Joao Dürr, Interbull Centre, Department of Animal Breeding and Genetics, SLU.
The ultimate goal of Interbull has been to facilitate international trade of dairy genetics through networking, harmonization, standardization and across-countries comparisons. This existing framework proved to be instrumental in the onset of genomic selection by providing the forum for development of methods and policies to incorporate the new technologies into the existing national and international evaluation systems.
The early realization that the accuracy of genomic prediction equations is highly dependent on the size of the reference populations has amplified the importance of the Interbull MACE EBVs as source of phenotypic information on the foreign animals required as references. Genomics diversified the Interbull services portfolio: validation of national genomic EBVs, multi-country genomic evaluations of Brown Swiss populations (Intergenomics), international genomic evaluations of young bulls (GMACE) and international repository of genomic information. Few years after the bovine SNP panels started to be massively used, the scenario of the dairy breeding industry has already changed substantially and it is fated to continue moving towards a new paradigm.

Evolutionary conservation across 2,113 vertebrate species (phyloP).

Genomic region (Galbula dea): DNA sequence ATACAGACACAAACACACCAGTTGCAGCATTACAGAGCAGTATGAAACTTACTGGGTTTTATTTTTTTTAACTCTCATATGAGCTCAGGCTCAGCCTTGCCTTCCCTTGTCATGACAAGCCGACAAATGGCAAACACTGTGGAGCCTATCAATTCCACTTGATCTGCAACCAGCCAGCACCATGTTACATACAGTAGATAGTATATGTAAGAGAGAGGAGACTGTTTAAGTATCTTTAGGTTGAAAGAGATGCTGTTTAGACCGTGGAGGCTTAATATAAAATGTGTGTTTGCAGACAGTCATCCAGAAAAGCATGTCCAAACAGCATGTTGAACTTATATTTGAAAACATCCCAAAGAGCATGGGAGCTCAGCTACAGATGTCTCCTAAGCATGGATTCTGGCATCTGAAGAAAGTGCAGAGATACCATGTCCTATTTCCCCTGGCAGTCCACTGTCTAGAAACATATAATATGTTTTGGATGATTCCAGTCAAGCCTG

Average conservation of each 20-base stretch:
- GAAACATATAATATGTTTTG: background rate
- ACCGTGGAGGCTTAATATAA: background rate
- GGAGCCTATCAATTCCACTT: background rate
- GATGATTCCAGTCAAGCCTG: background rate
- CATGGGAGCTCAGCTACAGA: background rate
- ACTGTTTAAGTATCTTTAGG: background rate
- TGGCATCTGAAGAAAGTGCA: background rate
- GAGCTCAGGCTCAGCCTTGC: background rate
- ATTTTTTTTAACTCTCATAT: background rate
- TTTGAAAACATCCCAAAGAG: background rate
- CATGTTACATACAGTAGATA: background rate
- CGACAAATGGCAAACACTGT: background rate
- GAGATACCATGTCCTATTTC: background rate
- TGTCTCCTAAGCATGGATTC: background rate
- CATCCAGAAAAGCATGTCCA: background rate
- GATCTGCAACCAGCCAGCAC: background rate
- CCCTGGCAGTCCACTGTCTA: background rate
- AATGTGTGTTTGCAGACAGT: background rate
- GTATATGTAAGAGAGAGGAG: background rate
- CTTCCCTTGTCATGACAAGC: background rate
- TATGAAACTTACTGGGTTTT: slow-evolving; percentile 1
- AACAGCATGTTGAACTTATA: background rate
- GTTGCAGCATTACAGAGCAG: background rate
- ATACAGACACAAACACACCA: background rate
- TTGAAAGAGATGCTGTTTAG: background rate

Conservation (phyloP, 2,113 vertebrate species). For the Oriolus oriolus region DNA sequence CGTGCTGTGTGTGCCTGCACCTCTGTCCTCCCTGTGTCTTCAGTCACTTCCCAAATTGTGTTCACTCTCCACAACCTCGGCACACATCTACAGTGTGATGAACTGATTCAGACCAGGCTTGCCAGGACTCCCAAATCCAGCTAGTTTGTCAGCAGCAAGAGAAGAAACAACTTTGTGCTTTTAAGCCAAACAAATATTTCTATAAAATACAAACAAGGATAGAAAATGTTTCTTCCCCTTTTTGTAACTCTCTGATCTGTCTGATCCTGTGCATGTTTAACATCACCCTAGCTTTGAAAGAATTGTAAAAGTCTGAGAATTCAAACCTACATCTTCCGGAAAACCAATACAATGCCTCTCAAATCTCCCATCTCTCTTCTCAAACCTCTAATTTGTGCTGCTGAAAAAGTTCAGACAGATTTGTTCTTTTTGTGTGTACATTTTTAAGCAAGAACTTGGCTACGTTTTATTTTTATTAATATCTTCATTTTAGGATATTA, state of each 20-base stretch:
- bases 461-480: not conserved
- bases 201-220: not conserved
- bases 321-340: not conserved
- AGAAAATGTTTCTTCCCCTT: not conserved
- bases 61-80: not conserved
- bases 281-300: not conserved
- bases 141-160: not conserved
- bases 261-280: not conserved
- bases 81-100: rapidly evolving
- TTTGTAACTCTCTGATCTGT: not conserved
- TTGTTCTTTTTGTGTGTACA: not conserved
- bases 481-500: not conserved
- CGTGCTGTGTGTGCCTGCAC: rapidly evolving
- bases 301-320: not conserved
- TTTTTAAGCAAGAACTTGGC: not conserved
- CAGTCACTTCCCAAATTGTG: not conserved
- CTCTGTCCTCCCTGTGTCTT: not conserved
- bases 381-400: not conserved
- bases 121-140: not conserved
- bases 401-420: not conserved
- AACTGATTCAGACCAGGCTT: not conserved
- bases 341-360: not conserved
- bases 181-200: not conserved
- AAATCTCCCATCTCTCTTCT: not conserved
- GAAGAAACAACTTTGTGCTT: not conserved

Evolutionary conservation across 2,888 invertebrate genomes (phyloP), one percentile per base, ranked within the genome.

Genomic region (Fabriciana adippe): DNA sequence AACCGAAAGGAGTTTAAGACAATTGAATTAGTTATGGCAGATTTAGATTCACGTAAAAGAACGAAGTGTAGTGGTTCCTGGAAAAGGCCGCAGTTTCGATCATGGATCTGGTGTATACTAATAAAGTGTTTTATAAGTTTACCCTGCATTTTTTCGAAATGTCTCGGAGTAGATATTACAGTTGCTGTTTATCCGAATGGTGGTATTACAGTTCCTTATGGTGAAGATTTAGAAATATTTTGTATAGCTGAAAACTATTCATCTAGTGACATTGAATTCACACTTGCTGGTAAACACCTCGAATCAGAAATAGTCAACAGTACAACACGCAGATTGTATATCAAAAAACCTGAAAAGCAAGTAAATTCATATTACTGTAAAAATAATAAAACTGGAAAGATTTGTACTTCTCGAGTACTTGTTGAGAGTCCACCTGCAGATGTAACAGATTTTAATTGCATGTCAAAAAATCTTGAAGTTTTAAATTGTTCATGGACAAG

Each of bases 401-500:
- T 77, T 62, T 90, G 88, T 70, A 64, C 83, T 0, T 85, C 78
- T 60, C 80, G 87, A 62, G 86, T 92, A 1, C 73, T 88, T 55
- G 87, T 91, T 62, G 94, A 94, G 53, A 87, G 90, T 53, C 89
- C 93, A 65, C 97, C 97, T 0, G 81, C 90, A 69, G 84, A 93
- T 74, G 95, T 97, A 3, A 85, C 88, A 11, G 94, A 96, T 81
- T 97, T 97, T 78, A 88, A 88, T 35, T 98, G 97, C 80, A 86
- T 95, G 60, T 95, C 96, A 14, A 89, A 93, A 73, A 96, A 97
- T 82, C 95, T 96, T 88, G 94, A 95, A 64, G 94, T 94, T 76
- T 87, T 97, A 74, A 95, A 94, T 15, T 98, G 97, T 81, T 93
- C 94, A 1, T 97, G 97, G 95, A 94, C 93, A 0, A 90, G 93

Exporting countries took the lead in adopting genomic technologies, formed consortia to share genotypes and polarized the market into two major competing blocks. The technological gap between exporters and importers widened rapidly, both due to the required investments and to the scarcer local expertise. Poor results from multi-breed genomic predictions have hindered genomic applications for smaller populations and the Holstein hegemony advances at a higher speed. Potential uses of genomics are limitless, but new actors with differentiated resources are more likely to take the lead and supply innovative options to dairy breeders in a similar fashion to what happens in the poultry and swine industries.
Finally, data ownership became the center of the debate and the control over the anima l improvement process is shifting. Interbull is being transformed as well, but its unique role in harmonization is more needed than ever.